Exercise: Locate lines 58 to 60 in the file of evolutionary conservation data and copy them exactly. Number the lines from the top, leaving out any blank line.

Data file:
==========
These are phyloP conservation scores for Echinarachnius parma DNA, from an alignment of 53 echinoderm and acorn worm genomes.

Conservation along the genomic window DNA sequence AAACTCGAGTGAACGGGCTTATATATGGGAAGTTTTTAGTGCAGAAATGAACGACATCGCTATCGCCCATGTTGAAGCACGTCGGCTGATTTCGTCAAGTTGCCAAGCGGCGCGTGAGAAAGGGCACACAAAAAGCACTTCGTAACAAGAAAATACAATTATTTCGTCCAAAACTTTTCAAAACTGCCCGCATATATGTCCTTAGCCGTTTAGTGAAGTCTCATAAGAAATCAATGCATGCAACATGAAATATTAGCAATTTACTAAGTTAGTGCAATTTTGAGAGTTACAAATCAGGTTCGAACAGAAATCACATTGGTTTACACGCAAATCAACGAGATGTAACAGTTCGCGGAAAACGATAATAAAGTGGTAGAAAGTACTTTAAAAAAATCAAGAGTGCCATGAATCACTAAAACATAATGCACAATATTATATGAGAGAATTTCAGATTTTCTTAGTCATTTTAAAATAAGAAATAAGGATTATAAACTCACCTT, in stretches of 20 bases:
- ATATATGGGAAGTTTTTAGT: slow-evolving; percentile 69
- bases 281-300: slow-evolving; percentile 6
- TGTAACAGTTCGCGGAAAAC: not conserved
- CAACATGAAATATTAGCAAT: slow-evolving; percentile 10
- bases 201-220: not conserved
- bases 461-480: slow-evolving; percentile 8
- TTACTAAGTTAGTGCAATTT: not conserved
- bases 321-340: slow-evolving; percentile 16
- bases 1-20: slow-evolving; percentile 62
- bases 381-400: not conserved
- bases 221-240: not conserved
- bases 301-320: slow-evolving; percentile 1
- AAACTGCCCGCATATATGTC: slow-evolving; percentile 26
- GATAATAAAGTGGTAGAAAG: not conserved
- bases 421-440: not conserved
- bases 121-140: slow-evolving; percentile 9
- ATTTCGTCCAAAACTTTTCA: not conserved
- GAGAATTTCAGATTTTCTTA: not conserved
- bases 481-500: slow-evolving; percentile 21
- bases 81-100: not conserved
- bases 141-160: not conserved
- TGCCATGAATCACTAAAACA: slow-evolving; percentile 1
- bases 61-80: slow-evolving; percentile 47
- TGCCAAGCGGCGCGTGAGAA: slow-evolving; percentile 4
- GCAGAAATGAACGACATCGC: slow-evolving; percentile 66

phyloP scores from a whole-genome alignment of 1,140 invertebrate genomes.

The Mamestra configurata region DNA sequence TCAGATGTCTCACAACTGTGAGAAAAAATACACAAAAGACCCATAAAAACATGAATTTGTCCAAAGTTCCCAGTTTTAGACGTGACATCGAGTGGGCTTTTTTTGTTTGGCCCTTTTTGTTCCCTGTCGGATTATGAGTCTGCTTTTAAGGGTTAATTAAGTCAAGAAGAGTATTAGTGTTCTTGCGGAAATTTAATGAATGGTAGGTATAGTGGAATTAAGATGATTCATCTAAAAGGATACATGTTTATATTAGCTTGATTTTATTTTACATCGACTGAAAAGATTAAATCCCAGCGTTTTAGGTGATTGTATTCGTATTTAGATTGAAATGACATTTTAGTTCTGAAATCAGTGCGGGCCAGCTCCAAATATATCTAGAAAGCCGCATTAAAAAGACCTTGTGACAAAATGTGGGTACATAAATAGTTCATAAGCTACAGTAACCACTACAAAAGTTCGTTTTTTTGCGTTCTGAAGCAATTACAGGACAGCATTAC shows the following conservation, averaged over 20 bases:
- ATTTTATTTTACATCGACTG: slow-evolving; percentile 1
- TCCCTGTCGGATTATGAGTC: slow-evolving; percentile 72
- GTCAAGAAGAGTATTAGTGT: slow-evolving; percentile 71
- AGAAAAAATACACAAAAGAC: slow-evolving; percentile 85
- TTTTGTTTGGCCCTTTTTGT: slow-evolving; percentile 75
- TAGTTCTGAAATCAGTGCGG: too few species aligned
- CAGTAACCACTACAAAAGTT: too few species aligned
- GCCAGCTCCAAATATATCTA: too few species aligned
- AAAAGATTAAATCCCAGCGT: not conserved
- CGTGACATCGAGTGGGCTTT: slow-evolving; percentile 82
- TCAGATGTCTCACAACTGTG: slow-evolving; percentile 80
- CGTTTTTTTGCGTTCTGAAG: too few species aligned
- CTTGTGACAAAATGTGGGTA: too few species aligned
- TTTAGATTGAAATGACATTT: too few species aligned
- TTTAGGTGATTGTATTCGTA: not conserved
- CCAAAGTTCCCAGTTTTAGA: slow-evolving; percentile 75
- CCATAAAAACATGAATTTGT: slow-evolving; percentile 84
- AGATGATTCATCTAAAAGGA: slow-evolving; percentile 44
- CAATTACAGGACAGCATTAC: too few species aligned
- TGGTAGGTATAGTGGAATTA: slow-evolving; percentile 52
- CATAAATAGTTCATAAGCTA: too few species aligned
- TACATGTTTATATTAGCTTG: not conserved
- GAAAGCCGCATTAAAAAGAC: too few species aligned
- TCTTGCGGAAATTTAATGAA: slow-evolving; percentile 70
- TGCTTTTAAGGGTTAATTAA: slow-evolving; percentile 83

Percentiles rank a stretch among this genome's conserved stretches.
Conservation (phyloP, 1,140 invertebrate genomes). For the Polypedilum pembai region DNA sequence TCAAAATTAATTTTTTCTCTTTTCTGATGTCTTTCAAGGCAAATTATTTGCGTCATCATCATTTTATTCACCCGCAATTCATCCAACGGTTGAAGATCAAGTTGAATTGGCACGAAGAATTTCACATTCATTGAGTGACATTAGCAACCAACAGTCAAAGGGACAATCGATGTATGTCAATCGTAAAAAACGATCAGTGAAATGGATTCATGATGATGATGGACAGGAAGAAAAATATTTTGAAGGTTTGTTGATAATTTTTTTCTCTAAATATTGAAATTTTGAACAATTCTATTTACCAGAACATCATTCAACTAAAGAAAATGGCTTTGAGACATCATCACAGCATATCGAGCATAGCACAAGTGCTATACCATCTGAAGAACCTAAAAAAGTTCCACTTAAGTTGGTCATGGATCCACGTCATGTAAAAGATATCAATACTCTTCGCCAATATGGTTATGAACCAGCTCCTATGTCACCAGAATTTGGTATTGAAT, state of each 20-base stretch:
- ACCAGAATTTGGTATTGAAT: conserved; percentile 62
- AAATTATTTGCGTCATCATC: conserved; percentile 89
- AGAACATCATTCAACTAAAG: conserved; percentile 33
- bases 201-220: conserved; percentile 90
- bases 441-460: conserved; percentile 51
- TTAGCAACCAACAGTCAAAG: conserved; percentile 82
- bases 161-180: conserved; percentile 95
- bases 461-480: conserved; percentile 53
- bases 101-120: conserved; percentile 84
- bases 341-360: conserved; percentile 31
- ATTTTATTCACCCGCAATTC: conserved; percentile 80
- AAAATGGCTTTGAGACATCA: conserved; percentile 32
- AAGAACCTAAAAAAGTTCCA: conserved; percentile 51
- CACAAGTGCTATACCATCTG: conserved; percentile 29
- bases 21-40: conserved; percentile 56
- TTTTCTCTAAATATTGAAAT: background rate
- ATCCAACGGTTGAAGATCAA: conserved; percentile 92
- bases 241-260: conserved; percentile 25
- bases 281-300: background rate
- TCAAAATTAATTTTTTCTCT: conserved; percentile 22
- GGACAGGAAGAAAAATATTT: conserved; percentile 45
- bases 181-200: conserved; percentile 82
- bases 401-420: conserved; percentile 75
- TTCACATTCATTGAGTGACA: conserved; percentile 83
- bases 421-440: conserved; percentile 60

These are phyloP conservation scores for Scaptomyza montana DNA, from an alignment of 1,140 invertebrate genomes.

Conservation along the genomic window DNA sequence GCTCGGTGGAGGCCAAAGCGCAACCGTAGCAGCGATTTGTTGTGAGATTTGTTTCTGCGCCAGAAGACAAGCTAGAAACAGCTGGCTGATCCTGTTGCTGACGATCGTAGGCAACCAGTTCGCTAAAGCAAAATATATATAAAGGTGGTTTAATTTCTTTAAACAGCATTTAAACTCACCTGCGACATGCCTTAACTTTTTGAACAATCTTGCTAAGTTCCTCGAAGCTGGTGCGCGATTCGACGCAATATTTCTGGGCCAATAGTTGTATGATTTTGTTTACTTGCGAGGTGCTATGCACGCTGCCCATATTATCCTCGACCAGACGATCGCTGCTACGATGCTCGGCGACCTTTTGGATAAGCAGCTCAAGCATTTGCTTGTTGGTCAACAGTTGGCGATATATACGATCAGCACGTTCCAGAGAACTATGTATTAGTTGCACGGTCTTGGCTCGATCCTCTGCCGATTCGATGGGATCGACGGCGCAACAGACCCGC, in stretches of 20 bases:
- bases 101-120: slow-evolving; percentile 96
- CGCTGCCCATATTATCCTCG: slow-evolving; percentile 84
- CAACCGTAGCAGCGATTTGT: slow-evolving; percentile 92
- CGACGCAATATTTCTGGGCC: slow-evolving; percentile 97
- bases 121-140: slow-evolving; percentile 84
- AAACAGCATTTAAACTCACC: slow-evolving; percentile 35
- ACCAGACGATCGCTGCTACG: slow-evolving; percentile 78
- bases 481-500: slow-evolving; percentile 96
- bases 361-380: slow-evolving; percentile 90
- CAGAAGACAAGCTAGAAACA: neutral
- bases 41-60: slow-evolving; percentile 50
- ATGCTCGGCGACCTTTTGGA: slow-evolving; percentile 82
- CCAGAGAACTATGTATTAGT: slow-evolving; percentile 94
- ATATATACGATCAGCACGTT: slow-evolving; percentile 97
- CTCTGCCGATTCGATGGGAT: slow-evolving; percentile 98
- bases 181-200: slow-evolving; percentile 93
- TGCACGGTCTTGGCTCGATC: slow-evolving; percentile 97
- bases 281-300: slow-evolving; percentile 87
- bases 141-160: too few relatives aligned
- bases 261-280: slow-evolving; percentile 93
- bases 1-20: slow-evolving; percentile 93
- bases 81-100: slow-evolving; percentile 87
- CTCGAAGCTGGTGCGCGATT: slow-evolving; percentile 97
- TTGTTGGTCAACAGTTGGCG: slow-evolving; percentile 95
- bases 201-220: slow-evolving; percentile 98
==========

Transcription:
- AAATTATTTGCGTCATCATC: conserved; percentile 89
- AGAACATCATTCAACTAAAG: conserved; percentile 33
- bases 201-220: conserved; percentile 90